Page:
List database with the l command and schemas with the dn command as shown in Figure 7.

Figure 7. Listing databases and schemas


Modifying the PostgreSQL Configuration to allow access from an external IP Address

Because we shall be connecting to the PostgreSQL database on EC2 from a local machine we need to add a host record for the local machine, or a host record to allow access from all IP addresses in the pg_hba.conf file. But, first we need to find the directory location of the pg_hba.conf file. Run the following command in the psql terminal to list the pg_hba.conf file.

SHOW hba_file;

The directory location of the pg_hba.conf file gets listed, as shown in Figure 8.

Figure 8. Listing location of pg_hba.conf file

Having obtained the directory location of the configuration file pg_hba.conf, quit the psql shell and open the configuration file with vi as shown in Figure 9.

Figure 9. Using vi to open the pg_hba.conf file

The pg_hba.conf file gets opened in a vi editor, as shown in Figure 10.

Figure 10. The pg_hba.conf file in vi editor

By default the IPv4 local connections are configured to allow access only from the localhost, as indicated by the following line in the pg_hba.conf file.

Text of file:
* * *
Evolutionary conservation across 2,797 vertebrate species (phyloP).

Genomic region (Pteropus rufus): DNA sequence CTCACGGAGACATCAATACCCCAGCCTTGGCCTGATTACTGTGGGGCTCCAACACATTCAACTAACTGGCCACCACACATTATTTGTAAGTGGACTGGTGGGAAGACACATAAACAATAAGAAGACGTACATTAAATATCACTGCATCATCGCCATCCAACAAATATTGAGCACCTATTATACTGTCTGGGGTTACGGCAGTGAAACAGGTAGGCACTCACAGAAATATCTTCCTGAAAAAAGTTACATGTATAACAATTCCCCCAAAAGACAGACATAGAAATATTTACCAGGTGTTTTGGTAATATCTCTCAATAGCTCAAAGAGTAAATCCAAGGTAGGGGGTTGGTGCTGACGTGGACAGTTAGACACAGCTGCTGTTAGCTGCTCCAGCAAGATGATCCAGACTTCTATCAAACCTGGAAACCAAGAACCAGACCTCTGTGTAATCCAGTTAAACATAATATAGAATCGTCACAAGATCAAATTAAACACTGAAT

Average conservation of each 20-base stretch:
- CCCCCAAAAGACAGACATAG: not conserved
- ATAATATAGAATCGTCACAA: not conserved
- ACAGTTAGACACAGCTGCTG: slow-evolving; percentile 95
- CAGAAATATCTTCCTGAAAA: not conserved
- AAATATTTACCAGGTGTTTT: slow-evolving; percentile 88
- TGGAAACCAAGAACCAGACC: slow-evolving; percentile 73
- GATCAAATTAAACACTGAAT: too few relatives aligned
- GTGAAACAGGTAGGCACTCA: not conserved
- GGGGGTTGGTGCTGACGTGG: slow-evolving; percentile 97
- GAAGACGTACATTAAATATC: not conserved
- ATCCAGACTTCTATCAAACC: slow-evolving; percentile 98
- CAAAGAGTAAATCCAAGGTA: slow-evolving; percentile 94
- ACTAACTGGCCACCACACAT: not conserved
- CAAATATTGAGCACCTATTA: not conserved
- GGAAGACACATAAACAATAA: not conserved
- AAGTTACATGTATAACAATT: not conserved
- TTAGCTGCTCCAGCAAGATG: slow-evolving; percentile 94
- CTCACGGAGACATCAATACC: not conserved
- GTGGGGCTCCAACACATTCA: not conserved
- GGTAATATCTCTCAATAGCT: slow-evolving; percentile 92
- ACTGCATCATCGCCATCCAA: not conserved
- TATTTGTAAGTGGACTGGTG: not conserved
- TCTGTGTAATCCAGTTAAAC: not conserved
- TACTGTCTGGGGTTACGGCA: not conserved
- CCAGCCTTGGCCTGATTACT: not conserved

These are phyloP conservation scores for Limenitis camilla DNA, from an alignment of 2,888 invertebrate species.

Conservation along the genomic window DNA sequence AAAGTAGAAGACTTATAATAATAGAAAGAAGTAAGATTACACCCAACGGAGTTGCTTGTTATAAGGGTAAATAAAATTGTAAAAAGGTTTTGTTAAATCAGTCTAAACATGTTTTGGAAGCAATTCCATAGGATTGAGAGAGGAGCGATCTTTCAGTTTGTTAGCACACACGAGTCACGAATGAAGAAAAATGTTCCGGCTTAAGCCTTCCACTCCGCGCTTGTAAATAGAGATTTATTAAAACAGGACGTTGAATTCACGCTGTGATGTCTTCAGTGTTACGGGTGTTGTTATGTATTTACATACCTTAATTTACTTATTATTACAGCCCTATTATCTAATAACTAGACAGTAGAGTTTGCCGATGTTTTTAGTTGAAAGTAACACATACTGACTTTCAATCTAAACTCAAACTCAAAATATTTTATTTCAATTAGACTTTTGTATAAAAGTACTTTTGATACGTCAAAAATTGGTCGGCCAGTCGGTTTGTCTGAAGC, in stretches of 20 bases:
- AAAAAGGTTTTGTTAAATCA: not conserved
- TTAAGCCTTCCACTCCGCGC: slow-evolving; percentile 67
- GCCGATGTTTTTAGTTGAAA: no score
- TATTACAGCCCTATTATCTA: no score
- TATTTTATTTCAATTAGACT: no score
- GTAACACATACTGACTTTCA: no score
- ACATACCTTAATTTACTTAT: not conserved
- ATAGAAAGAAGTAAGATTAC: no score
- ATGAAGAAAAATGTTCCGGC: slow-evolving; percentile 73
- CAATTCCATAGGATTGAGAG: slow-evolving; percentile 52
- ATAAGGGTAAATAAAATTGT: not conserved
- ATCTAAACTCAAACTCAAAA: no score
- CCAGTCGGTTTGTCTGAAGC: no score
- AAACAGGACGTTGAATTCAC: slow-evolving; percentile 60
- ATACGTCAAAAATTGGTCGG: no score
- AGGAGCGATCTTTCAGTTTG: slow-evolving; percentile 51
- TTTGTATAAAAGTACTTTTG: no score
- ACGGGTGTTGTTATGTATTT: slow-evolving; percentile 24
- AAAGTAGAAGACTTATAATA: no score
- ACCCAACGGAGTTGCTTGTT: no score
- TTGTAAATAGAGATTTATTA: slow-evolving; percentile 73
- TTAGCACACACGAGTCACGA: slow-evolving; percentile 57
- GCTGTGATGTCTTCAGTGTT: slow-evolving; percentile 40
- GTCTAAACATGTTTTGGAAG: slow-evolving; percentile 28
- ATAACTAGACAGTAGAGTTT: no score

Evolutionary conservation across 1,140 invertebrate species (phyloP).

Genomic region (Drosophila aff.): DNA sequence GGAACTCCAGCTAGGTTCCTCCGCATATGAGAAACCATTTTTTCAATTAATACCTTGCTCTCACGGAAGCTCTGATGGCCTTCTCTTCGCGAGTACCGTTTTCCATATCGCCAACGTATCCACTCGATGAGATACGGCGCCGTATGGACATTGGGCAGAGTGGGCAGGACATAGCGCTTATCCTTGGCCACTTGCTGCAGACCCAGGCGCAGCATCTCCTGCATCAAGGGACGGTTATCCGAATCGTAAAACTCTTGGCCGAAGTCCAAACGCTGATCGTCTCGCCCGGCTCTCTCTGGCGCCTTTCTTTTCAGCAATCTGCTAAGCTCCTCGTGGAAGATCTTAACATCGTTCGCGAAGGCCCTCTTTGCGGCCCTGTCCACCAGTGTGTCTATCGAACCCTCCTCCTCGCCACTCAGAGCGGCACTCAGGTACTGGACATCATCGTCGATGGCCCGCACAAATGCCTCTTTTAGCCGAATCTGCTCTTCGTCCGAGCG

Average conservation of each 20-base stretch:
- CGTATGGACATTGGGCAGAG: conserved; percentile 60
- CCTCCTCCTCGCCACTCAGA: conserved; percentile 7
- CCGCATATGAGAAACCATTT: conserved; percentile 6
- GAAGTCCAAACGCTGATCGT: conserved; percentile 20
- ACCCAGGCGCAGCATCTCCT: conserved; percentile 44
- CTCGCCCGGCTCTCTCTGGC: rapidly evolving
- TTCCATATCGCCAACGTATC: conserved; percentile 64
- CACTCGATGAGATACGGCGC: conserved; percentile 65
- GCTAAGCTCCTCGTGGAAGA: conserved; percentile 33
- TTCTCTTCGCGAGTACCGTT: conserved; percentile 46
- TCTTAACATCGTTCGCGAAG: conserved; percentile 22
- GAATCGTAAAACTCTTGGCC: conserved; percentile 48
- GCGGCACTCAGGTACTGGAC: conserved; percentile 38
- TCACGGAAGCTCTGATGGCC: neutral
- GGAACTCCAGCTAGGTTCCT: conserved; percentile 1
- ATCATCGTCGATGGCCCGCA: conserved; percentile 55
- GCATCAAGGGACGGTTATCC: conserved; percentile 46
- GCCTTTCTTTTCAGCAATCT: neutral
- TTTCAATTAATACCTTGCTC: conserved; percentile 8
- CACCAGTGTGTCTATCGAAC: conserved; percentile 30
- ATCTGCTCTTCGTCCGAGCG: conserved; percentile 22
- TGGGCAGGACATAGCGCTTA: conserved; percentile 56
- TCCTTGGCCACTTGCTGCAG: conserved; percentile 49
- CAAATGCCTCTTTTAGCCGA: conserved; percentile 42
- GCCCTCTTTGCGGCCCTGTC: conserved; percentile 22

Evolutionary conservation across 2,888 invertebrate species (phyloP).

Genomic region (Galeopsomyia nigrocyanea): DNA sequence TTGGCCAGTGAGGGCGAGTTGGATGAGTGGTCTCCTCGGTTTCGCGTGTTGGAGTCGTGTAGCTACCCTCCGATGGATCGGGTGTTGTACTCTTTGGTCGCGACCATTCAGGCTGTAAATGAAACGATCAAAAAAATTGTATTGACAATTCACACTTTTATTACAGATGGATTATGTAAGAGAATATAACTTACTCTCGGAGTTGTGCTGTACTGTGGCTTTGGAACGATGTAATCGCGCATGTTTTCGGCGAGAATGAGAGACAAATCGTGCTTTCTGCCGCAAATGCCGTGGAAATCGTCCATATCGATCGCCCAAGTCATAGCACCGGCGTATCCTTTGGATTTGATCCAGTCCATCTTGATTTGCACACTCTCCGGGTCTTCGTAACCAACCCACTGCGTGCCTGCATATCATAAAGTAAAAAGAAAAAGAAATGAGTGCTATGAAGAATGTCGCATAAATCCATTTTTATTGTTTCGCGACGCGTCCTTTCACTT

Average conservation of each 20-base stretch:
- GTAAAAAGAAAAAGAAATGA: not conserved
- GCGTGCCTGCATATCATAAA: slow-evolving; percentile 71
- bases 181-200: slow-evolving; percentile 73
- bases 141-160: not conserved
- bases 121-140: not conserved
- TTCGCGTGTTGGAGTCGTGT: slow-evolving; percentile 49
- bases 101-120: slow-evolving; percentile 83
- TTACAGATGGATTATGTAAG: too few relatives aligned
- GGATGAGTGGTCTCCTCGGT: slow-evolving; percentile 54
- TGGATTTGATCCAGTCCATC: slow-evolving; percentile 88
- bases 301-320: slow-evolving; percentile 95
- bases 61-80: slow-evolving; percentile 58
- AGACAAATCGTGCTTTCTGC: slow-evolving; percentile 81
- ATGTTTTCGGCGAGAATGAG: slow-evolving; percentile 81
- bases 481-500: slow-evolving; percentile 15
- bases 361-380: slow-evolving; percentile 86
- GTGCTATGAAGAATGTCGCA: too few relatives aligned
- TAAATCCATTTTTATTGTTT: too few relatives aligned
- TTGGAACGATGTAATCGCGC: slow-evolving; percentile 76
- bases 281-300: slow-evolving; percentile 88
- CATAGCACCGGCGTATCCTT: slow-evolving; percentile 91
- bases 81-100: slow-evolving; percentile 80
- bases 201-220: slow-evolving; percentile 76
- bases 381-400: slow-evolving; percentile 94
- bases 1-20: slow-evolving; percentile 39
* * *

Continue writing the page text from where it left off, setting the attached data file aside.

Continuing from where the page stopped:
host   all             all              trust

Modify the preceding line to the following to allow access from all IP addresses.

host   all             all             all           trust

The modified pg_hba.conf file is shown in Figure 11. Save the file with the :wq command.

Figure 11. Modified pg_hba.conf file

After modifying the pg_hba.conf file the configuration must be reloaded. One option to reload the configuration is to restart the EC2 instance. Select Actions>Instance State>Reboot to restart the EC2 instance as shown in Figure 12.

Figure 12. Rebooting EC2 Instance

Alternatively, the EC2 instance may be stopped by selecting Actions>Instance State>Stop and started again by selecting Actions>Instance State>Start as shown in Figure 13.

Figure 13. Starting a stopped EC2 Instance

Click on Yes, Start in Start Instances dialog to start the instance, as shown in Figure 14.

Figure 14. Starting EC2 Instance

When the EC2 instance is rebooted thepsql shell closes connection, as shown in Figure 15.

Figure 15. Psql Connection closed

After the EC2 instance restarts a new IPv4 Public IP is assigned to the instance, as shown in the EC2 dashboard in Figure 16.


Figure 16. New IPv4 Public IP